The babies born in hospital corridors: Bed shortage forces 4,000 mothers to give birth in lifts, offices and hospital toilets
By Jenny Hope and Nick Mcdermott
Last updated at 8:36 AM on 26th August 2009
Thousands of women are having to give birth outside maternity wards because of a lack of midwives and hospital beds.
The lives of mothers and babies are being put at risk as births in locations ranging from lifts to toilets – even a caravan – went up 15 per cent last year to almost 4,000.
Health chiefs admit a lack of maternity beds is partly to blame for the crisis, with hundreds of women in labour being turned away from hospitals because they are full.
Latest figures show that over the past two years there were at least:
- 63 births in ambulances and 608 in transit to hospitals;
- 117 births in A&E departments, four in minor injury units and two in medical assessment areas;
- 115 births on other hospital wards and 36 in other unspecified areas including corridors;
- 399 in parts of maternity units other than labour beds, including postnatal and antenatal wards and reception areas.
Additionally, overstretched maternity units shut their doors to any more women in labour on 553 occasions last year.
Babies were born in offices, lifts, toilets and a caravan, according to the Freedom of Information data for 2007 and 2008 from 117 out of 147 trusts which provide maternity services.
One woman gave birth in a lift while being transferred to a labour ward from A&E while another gave birth in a corridor, said East Cheshire NHS Trust.
Others said women had to give birth on the wards – rather than in their own maternity room – because the delivery suites were full.
Tory health spokesman Andrew Lansley, who obtained the figures, said Labour had cut maternity beds by 2,340, or 22 per cent, since 1997. At the same time birth rates have been rising sharply – up 20 per cent in some areas.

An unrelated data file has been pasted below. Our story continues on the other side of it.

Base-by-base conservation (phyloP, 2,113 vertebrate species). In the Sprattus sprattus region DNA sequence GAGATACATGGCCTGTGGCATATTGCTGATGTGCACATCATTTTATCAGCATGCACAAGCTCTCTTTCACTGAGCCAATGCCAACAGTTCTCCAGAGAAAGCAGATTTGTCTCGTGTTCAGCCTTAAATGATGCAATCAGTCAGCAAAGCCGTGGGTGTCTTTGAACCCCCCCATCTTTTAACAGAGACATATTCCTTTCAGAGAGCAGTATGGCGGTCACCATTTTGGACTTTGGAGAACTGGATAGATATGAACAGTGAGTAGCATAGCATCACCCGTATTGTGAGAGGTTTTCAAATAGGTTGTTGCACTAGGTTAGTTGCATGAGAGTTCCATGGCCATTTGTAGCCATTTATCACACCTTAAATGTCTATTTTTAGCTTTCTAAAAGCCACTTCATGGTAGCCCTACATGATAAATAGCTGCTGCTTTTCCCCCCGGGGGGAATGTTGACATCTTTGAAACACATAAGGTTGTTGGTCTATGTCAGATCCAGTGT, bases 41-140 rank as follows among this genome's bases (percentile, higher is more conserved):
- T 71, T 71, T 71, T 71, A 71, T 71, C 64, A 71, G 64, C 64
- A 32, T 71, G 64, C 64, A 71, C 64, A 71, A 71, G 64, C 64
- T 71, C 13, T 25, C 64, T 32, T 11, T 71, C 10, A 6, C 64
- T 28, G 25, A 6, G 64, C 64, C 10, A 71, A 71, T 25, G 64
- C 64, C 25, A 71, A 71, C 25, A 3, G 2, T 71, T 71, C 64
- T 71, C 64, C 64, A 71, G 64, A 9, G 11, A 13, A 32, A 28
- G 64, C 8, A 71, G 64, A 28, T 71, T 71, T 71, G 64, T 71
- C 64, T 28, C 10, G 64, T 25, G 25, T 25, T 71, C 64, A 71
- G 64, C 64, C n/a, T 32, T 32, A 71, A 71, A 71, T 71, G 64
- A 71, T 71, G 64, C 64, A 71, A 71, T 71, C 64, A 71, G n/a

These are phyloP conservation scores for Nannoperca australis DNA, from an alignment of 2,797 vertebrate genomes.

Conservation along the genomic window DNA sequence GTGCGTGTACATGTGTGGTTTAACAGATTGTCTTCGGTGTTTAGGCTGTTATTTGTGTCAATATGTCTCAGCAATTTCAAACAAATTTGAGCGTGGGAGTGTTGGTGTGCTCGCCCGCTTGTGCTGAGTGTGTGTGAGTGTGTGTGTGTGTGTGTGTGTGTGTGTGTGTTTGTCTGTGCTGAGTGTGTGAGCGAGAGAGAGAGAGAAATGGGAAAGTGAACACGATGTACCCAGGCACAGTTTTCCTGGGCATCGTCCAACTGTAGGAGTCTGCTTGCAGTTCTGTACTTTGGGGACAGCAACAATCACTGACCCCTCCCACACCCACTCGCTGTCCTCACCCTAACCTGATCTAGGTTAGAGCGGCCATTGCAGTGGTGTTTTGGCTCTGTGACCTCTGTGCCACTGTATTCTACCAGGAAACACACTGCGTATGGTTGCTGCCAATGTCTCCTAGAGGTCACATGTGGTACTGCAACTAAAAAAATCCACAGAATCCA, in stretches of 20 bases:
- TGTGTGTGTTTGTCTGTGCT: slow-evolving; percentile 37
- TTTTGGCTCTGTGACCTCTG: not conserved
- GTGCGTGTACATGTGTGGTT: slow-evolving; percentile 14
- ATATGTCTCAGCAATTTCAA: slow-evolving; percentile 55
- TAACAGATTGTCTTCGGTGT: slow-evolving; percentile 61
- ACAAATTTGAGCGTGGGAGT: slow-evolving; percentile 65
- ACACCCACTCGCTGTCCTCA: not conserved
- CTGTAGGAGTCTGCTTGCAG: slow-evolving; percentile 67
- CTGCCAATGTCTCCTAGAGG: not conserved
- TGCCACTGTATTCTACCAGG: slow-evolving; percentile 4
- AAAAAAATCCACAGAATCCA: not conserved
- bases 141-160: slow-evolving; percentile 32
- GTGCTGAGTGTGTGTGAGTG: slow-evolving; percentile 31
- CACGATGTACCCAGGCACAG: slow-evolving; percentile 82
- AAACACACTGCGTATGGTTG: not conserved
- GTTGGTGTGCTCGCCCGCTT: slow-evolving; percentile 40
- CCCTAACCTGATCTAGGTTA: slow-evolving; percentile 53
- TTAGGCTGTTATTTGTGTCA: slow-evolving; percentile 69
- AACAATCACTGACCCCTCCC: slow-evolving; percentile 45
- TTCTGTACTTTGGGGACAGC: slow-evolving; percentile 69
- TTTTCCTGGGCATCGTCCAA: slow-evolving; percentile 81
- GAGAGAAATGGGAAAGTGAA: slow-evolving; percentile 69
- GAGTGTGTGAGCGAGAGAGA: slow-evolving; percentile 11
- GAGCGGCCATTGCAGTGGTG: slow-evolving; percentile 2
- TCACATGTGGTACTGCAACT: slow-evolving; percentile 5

Mr Lansley said: ‘New mothers should not be being put through the trauma of having to give birth in such inappropriate places.
‘While some will be unavoidable emergencies, it is extremely distressing for them and their families to be denied a labour bed because their maternity unit is full.
‘It shows the incredible waste that has taken place that mothers are getting this sort of sub-standard treatment despite Gordon Brown’s tripling of spending on the NHS.
‘Labour have let down mothers by cutting the number of maternity beds and by shutting down maternity units.’
The NHS employs the equivalent of around 25,000 full-time midwives in England, but the Government has promised to recruit 3,400 more.
However, the Royal College of Midwives estimates at least 5,000 more are needed to provide the quality of service pledged in the Government’s blueprint for maternity services, Maternity Matters.
At the same time almost half of all midwives are set to retire in the next decade.
Jon Skewes, a director at the Royal College of Midwives, said: ‘The rise in the number of births in other than a designated labour bed is a concern. We would want to see the detail behind these figures to look at why this is happening.
‘There is no doubt that maternity services are stretched, and that midwives are working harder and harder to provide good quality care. However, we know the Government is putting more money into the service.
‘The key now is to make sure this money is spent by the people controlling the purse strings at a local level.’
Care services minister Phil Hope said: ‘The number of maternity beds in the NHS reflects the number of women wanting to give birth in hospital. Giving birth can be unpredictableand it is difficult to plan for the exact time and place of every birth.
‘Local health services have plans to ensure high quality, personal care with greater choice over place of birth and care provided by a named midwife.
‘We recognise that some parts of the country face particular challenges due to the rising birth rate and that is why last year we pledged to increase funding for maternity by £330million over three years.
‘We now have more maternity staff than ever before and we have already met our target to recruit 1,000 extra midwives by September.’
Case study: I gave birth in a car
Pregnant Linda Corbett, 33, was turned away from one hospital and gave birth in a car as she dashed to another.
Her husband Chris, 39, delivered their daughter Iona in the back seat while her father raced to the hospital at 70mph.
‘I was really scared but I had to hold it together as I was the only one who knew the way to the hospital,’ she said.
‘The baby was born just as we entered the car park.’ Mrs Corbett, pictured, was due to give birth at her Brighton home in June last year but when she phoned the Royal Sussex County Hospital after her contractions started she was told the maternity unit was too busy to send a midwife to her.
When she phoned back later, she was told the unit was full and she would have to go to another hospital. Fifteen minutes later she gave birth.
She said: ‘We had such a happy ending but it could have been a disaster.’